“One China, two Taiwans” is a concept that was proposed by some academics several years ago. While the “one China” view is getting stronger, the “two Taiwans” has become adrift following the “rise” of China.
Association for Relations Across the Taiwan Strait (ARATS) Chairman Chen Yunlin (陳雲林) was wined and dined by former Chinese Nationalist Party (KMT) chairman Lien Chan (連戰) and People First Party Chairman James Soong (宋楚瑜), and pro-unification groups and people from the corporate sector also welcomed his visit last week. This is one of the two Taiwans.
On the other hand, Chen could not go to southern Taiwan and was in effect grounded in Taipei. The Democratic Progressive Party (DPP) staged protests and besieged the hotel where Chen was staying. Demonstrators tied protest ribbons around their heads and carried national flags. This is the other Taiwan. Under the shadow of “one China,” the “two Taiwans” failed to communicate with each other and were wary of each other, as if the real enemy for each of them were not in China, but in Taiwan.
Beijing has remained consistent in its “one China” policy, but has become much more flexible in its application. The Chinese government grasped the strategic advantage of the KMT’s return to power in May to confine the future development of Taiwan through various agreements signed by both sides. The KMT and the Chinese Communist Party have agreed to accelerate cross-strait talks within a short period of time, with the chairmen of the Straits Exchange Foundation (SEF) and ARATS holding talks twice this year.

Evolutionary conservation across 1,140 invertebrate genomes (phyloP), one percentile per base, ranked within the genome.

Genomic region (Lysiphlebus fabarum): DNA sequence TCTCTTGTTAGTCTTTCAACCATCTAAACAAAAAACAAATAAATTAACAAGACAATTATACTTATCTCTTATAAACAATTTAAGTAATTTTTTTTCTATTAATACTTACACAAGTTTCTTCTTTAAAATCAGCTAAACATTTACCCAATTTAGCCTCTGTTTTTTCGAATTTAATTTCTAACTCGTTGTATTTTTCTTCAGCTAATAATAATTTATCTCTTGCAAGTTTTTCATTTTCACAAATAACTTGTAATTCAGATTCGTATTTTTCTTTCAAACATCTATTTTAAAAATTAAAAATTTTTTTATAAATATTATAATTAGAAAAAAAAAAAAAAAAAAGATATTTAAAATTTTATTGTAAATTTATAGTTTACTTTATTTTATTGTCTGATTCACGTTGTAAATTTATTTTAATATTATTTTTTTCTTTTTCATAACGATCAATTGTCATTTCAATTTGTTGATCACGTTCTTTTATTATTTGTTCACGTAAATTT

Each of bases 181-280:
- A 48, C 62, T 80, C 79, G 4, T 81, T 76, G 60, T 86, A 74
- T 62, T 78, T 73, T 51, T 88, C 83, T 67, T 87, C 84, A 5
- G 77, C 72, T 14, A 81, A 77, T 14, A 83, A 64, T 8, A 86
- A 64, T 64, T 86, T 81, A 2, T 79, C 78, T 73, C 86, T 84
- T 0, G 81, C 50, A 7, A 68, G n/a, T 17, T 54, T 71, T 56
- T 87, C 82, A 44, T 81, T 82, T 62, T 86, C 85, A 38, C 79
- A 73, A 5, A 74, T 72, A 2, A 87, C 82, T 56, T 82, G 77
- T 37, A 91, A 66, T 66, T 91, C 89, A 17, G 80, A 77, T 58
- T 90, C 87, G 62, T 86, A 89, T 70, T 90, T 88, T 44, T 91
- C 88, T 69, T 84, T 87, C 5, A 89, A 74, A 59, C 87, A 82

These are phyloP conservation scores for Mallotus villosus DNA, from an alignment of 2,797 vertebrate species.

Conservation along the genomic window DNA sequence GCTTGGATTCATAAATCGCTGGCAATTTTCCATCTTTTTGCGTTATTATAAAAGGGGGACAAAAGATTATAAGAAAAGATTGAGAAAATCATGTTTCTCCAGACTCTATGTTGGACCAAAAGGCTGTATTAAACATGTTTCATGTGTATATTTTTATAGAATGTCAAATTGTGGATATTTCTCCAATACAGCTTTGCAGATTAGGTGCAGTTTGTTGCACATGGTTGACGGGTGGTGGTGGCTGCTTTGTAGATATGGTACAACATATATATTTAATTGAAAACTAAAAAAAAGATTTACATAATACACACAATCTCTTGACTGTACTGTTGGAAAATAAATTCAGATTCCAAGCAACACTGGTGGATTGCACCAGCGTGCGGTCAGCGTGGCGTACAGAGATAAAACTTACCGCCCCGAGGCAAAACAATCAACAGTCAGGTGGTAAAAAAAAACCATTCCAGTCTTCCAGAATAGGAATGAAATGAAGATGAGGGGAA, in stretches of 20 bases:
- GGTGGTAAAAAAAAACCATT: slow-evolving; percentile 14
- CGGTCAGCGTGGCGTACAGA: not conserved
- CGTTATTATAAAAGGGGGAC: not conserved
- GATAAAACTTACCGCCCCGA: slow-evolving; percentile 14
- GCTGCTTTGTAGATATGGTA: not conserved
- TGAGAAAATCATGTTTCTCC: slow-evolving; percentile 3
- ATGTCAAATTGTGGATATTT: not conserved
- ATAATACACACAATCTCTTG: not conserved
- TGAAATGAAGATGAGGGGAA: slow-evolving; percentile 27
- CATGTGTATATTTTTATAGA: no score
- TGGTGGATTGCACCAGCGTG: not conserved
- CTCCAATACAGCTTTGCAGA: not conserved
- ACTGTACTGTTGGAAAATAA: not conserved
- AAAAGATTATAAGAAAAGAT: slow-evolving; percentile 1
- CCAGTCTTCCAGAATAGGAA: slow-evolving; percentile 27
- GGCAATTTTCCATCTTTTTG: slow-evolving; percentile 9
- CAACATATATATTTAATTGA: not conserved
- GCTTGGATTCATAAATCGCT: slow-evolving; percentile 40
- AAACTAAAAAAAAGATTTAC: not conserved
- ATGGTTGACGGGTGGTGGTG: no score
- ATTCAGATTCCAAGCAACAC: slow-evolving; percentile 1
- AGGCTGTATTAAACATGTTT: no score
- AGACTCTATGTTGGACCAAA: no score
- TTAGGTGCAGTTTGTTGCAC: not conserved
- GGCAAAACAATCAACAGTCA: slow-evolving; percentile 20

This appears to contravene the Agreement on the Establishment of Systematic Liaison and Communication Channels between the SEF and the ARATS (兩岸聯繫與會談制度協議) signed at the talks between former SEF chairman Koo Chen-fu (辜振甫) and former ARATS chairman Wang Daohan (汪道涵) in Singapore in 1993, which stipulated that vice chairmen, rather than the chairmen, of both agencies should meet twice every year. SEF Chairman Chiang Pin-kung (江丙坤) and his ARATS counterpart said that they would expedite cross-strait relations despite voices of dissent within Taiwan. They were not deterred by a recent public opinion poll conducted by Taiwan’s Mainland Affairs Council that showed 30 percent of respondents worried that cross-strait exchanges were being pushed ahead too fast.
The agreements signed during this second round of talks between Chiang and Chen in regards to aviation routes, direct sea transportation links and postal services herald the arrival of the “major three links” era across the Taiwan Strait. The “three links”— direct postal sercices, transportation and trade — proposed by China in 1979 have finally come true. Article 95 of the Act Governing Relations Between Peoples of the Taiwan Area and the Mainland Area (兩岸人民關係條例) stipulates that “the competent authorities shall request the consent of the Legislative Yuan before permitting direct business transactions or direct sea or air transportation between the Taiwan Area and the Mainland Area.”
But the wording of the agreements says that they will take effect 40 days after being signed.
Meanwhile, the distance between Taiwan’s ruling and opposition parties seems farther than that between Taipei and Beijing.
The conflict between the pan-green camp and the pan-blue camp did not end after the presidential election, and cross-strait relations are the main focus of contention between the two parties. While welcoming Chen’s visit, the KMT has actually widened the gap between the “two Taiwans.”
Lin Cheng-yi is a research fellow at the Institute of European and American Studies at Academia Sinica.
TRANSLATED BY TED YANG
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